Phase 2: Employees collaborate during workforce planning.
- Department leaders, including HR professionals, marketing professionals, project managers, and leaders in the finance department, come together to develop a plan of how many employees to hire, which departments have new roles available, who to hire, and when to hire. (See tip #5 for more on workforce planning.)
Phase 3: Recruit the right talent.
- Post jobs to different recruiting platforms and encourage employees to refer people they know. Find prospective employees who meet the business goals, required skillsets, and experiences of the talent needs at hand.
Phase 4: Onboard new employees.
- Develop an effective onboarding process and new employee orientation to prepare new employees for success, communicate expectations with them, and integrate them with the work culture.
Phase 5: Commit to ongoing performance management.
- Create a strategy for managing employees’ performance. An effective and ongoing performance management process will lead to high employee engagement, high employee retention, and fruitful overall work productivity.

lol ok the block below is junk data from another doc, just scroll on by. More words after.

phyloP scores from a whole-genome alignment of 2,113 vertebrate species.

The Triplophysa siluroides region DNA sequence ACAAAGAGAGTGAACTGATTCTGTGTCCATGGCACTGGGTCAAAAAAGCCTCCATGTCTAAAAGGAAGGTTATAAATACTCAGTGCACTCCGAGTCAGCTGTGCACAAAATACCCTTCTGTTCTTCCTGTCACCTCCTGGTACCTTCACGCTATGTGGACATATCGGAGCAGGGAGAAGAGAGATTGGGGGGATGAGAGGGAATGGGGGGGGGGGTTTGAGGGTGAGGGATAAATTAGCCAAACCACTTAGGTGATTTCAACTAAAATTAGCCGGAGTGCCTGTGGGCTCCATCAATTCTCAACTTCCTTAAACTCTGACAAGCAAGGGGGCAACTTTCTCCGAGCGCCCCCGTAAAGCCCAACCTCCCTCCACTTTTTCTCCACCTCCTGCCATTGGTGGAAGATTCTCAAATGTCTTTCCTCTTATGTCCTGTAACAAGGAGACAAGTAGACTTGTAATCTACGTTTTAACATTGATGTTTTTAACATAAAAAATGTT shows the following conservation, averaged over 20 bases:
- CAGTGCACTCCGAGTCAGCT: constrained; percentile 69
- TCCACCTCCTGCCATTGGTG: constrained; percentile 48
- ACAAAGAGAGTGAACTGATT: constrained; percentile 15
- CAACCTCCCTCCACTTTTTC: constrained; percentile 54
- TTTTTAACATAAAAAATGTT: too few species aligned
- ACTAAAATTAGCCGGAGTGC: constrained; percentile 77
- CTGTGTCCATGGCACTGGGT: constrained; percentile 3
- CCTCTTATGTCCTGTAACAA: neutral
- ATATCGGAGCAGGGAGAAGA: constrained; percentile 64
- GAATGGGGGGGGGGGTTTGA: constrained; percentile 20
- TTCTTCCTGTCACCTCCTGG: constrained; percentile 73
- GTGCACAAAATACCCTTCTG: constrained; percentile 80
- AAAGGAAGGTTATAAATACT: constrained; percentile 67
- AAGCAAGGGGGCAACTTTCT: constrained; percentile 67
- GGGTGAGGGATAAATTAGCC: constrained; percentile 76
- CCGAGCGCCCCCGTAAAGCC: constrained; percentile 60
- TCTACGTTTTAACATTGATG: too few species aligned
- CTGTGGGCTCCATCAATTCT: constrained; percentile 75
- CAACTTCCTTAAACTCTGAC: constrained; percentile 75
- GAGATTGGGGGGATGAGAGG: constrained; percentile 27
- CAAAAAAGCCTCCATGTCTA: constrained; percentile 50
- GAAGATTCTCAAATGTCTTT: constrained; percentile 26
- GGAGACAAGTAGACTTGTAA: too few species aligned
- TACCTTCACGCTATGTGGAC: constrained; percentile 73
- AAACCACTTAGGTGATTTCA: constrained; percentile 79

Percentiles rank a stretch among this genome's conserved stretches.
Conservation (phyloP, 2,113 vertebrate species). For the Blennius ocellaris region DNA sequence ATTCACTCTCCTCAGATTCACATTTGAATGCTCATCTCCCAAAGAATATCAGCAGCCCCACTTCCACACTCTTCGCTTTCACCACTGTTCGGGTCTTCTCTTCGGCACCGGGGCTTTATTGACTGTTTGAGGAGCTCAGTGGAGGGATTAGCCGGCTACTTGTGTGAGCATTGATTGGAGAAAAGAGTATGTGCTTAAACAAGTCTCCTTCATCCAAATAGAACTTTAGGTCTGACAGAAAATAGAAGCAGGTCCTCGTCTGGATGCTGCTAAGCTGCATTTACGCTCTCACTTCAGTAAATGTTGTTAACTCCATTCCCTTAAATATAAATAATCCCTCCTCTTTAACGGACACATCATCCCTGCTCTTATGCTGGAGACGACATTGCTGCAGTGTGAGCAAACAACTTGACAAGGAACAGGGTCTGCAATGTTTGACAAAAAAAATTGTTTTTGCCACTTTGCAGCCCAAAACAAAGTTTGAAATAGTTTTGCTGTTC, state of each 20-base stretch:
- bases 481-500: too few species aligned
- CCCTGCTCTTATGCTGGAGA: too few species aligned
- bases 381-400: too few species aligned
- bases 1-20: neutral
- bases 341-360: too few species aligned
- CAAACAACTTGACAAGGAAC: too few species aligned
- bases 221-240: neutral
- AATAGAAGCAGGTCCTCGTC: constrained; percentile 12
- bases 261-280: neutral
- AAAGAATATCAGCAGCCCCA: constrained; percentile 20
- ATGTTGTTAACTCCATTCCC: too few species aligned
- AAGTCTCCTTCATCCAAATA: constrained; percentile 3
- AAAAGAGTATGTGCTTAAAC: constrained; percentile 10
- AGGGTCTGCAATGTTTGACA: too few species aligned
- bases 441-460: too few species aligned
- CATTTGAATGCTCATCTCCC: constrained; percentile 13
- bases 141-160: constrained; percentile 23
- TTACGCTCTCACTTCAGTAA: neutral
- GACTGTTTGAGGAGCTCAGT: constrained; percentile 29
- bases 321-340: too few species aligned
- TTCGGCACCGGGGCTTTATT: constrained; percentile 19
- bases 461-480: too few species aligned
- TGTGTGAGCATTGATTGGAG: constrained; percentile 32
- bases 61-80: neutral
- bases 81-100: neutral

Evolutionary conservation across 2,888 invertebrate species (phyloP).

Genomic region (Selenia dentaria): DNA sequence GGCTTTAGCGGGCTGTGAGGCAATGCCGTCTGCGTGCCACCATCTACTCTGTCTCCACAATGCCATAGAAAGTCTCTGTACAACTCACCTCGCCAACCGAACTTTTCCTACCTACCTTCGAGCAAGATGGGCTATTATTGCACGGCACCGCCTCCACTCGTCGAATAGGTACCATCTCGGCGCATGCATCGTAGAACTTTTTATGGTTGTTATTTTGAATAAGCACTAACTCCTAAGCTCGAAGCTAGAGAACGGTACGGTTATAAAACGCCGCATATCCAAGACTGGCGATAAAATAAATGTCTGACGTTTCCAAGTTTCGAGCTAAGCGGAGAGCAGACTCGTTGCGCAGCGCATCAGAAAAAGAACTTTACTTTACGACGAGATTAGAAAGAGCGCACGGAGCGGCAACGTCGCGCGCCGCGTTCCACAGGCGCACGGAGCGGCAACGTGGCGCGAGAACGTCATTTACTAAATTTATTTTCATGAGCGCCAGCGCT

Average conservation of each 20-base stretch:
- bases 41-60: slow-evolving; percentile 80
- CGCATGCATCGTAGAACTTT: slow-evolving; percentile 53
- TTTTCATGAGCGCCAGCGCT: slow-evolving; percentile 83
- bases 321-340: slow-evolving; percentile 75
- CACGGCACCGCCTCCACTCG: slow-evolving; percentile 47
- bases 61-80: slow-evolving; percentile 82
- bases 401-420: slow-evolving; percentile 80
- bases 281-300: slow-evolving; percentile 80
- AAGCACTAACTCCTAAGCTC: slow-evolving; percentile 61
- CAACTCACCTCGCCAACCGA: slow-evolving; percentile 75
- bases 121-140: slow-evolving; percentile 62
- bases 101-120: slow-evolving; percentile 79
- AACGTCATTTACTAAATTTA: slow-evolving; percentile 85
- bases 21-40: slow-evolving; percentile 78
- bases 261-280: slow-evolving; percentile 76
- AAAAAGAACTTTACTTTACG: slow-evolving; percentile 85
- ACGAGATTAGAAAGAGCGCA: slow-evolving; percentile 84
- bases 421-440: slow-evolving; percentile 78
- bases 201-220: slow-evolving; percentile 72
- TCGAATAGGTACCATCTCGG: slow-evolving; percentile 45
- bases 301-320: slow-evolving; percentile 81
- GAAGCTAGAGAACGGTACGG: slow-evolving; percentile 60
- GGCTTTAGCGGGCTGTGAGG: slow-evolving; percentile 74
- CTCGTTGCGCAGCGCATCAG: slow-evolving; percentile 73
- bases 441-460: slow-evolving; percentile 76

5 Tips to Develop an Effective Talent Management Strategy
Tip 1: Determine the company’s business objectives through both a granular and broad scope.
What is the company’s overarching objective? What is its mission statement and vision statement? What deliverables or milestones drive the objective? What skills and competencies are needed to reach the objective?
Identify the current goals and future goals of the business to guide the talent management process and seek employees who will fulfill those goals.
Understand what skills, experiences, and personalities will drive the company’s purpose effectively and efficiently. Hiring a group of people who don’t meet the basic needs of a company will stunt the process, require more money for training, and consume time that could be spent furthering projects.
Tip 2: Consider the current employees and identify any holes in the talent pool.
Which areas of the company need to improve? Once you determine the specific business objectives at hand, it’s time to identify where the holes are. In which areas are goals not being met? Which departments or aspects of the company are underproducing?